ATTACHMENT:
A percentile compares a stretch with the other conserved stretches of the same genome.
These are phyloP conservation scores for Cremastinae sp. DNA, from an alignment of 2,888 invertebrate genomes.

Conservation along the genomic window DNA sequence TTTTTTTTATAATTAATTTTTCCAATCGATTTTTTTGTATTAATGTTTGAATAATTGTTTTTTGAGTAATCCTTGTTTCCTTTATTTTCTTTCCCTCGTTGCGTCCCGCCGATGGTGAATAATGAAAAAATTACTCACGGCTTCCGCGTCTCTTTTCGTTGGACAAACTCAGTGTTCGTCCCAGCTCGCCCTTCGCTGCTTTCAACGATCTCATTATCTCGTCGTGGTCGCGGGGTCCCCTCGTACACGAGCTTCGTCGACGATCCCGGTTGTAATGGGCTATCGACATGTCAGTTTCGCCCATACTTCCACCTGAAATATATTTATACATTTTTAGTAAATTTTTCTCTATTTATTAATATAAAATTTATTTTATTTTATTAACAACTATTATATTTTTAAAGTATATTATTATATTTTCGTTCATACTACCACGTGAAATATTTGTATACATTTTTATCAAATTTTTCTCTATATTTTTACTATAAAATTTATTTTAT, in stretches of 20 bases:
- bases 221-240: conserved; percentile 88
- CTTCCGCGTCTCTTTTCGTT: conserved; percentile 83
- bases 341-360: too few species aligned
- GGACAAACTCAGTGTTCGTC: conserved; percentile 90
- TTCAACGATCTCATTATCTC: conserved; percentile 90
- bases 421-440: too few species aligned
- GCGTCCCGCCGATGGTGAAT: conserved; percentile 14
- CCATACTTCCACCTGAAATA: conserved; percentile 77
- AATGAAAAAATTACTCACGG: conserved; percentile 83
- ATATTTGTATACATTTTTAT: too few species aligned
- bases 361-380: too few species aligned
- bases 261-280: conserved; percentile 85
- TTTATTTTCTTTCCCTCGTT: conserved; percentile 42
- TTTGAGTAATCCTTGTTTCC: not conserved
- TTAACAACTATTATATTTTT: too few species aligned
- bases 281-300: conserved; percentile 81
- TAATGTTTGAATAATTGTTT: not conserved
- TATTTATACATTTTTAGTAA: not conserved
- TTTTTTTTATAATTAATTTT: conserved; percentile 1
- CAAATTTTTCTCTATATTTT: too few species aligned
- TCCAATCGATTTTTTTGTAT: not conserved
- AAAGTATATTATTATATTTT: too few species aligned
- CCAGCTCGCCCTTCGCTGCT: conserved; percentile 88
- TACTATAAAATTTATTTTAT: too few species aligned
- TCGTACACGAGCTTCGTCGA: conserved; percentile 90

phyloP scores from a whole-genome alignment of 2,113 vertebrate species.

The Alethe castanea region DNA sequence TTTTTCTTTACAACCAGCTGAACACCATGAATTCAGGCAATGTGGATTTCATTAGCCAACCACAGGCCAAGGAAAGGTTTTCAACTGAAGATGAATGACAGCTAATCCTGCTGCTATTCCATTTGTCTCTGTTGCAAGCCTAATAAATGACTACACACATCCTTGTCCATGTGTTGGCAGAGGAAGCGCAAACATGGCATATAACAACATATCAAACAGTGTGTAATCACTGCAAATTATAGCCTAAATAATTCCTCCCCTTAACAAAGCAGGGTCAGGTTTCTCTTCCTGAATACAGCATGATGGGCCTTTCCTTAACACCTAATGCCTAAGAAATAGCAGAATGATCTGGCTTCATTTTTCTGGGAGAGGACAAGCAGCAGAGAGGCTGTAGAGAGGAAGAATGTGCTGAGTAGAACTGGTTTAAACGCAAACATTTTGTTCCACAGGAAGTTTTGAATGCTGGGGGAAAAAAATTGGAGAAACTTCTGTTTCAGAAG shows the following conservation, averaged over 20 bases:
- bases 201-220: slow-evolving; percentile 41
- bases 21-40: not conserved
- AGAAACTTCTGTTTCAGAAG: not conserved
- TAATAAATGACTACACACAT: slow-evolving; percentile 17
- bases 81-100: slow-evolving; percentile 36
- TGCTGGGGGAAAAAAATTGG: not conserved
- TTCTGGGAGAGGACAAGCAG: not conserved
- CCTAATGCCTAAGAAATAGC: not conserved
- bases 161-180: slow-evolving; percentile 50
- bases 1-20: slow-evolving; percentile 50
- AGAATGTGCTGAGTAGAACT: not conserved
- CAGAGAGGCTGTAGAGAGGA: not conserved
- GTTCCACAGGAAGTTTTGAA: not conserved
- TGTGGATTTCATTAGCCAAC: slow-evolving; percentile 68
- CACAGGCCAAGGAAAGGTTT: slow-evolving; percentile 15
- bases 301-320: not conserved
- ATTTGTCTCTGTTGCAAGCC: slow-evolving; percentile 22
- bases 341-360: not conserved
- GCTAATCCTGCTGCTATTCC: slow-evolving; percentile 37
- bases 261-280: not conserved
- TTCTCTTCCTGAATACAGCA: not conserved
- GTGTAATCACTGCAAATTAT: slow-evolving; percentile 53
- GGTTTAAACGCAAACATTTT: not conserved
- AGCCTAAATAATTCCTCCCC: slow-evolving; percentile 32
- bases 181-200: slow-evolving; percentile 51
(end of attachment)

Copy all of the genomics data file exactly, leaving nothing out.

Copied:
A percentile compares a stretch with the other conserved stretches of the same genome.
These are phyloP conservation scores for Cremastinae sp. DNA, from an alignment of 2,888 invertebrate genomes.

Conservation along the genomic window DNA sequence TTTTTTTTATAATTAATTTTTCCAATCGATTTTTTTGTATTAATGTTTGAATAATTGTTTTTTGAGTAATCCTTGTTTCCTTTATTTTCTTTCCCTCGTTGCGTCCCGCCGATGGTGAATAATGAAAAAATTACTCACGGCTTCCGCGTCTCTTTTCGTTGGACAAACTCAGTGTTCGTCCCAGCTCGCCCTTCGCTGCTTTCAACGATCTCATTATCTCGTCGTGGTCGCGGGGTCCCCTCGTACACGAGCTTCGTCGACGATCCCGGTTGTAATGGGCTATCGACATGTCAGTTTCGCCCATACTTCCACCTGAAATATATTTATACATTTTTAGTAAATTTTTCTCTATTTATTAATATAAAATTTATTTTATTTTATTAACAACTATTATATTTTTAAAGTATATTATTATATTTTCGTTCATACTACCACGTGAAATATTTGTATACATTTTTATCAAATTTTTCTCTATATTTTTACTATAAAATTTATTTTAT, in stretches of 20 bases:
- bases 221-240: conserved; percentile 88
- CTTCCGCGTCTCTTTTCGTT: conserved; percentile 83
- bases 341-360: too few species aligned
- GGACAAACTCAGTGTTCGTC: conserved; percentile 90
- TTCAACGATCTCATTATCTC: conserved; percentile 90
- bases 421-440: too few species aligned
- GCGTCCCGCCGATGGTGAAT: conserved; percentile 14
- CCATACTTCCACCTGAAATA: conserved; percentile 77
- AATGAAAAAATTACTCACGG: conserved; percentile 83
- ATATTTGTATACATTTTTAT: too few species aligned
- bases 361-380: too few species aligned
- bases 261-280: conserved; percentile 85
- TTTATTTTCTTTCCCTCGTT: conserved; percentile 42
- TTTGAGTAATCCTTGTTTCC: not conserved
- TTAACAACTATTATATTTTT: too few species aligned
- bases 281-300: conserved; percentile 81
- TAATGTTTGAATAATTGTTT: not conserved
- TATTTATACATTTTTAGTAA: not conserved
- TTTTTTTTATAATTAATTTT: conserved; percentile 1
- CAAATTTTTCTCTATATTTT: too few species aligned
- TCCAATCGATTTTTTTGTAT: not conserved
- AAAGTATATTATTATATTTT: too few species aligned
- CCAGCTCGCCCTTCGCTGCT: conserved; percentile 88
- TACTATAAAATTTATTTTAT: too few species aligned
- TCGTACACGAGCTTCGTCGA: conserved; percentile 90

phyloP scores from a whole-genome alignment of 2,113 vertebrate species.

The Alethe castanea region DNA sequence TTTTTCTTTACAACCAGCTGAACACCATGAATTCAGGCAATGTGGATTTCATTAGCCAACCACAGGCCAAGGAAAGGTTTTCAACTGAAGATGAATGACAGCTAATCCTGCTGCTATTCCATTTGTCTCTGTTGCAAGCCTAATAAATGACTACACACATCCTTGTCCATGTGTTGGCAGAGGAAGCGCAAACATGGCATATAACAACATATCAAACAGTGTGTAATCACTGCAAATTATAGCCTAAATAATTCCTCCCCTTAACAAAGCAGGGTCAGGTTTCTCTTCCTGAATACAGCATGATGGGCCTTTCCTTAACACCTAATGCCTAAGAAATAGCAGAATGATCTGGCTTCATTTTTCTGGGAGAGGACAAGCAGCAGAGAGGCTGTAGAGAGGAAGAATGTGCTGAGTAGAACTGGTTTAAACGCAAACATTTTGTTCCACAGGAAGTTTTGAATGCTGGGGGAAAAAAATTGGAGAAACTTCTGTTTCAGAAG shows the following conservation, averaged over 20 bases:
- bases 201-220: slow-evolving; percentile 41
- bases 21-40: not conserved
- AGAAACTTCTGTTTCAGAAG: not conserved
- TAATAAATGACTACACACAT: slow-evolving; percentile 17
- bases 81-100: slow-evolving; percentile 36
- TGCTGGGGGAAAAAAATTGG: not conserved
- TTCTGGGAGAGGACAAGCAG: not conserved
- CCTAATGCCTAAGAAATAGC: not conserved
- bases 161-180: slow-evolving; percentile 50
- bases 1-20: slow-evolving; percentile 50
- AGAATGTGCTGAGTAGAACT: not conserved
- CAGAGAGGCTGTAGAGAGGA: not conserved
- GTTCCACAGGAAGTTTTGAA: not conserved
- TGTGGATTTCATTAGCCAAC: slow-evolving; percentile 68
- CACAGGCCAAGGAAAGGTTT: slow-evolving; percentile 15
- bases 301-320: not conserved
- ATTTGTCTCTGTTGCAAGCC: slow-evolving; percentile 22
- bases 341-360: not conserved
- GCTAATCCTGCTGCTATTCC: slow-evolving; percentile 37
- bases 261-280: not conserved
- TTCTCTTCCTGAATACAGCA: not conserved
- GTGTAATCACTGCAAATTAT: slow-evolving; percentile 53
- GGTTTAAACGCAAACATTTT: not conserved
- AGCCTAAATAATTCCTCCCC: slow-evolving; percentile 32
- bases 181-200: slow-evolving; percentile 51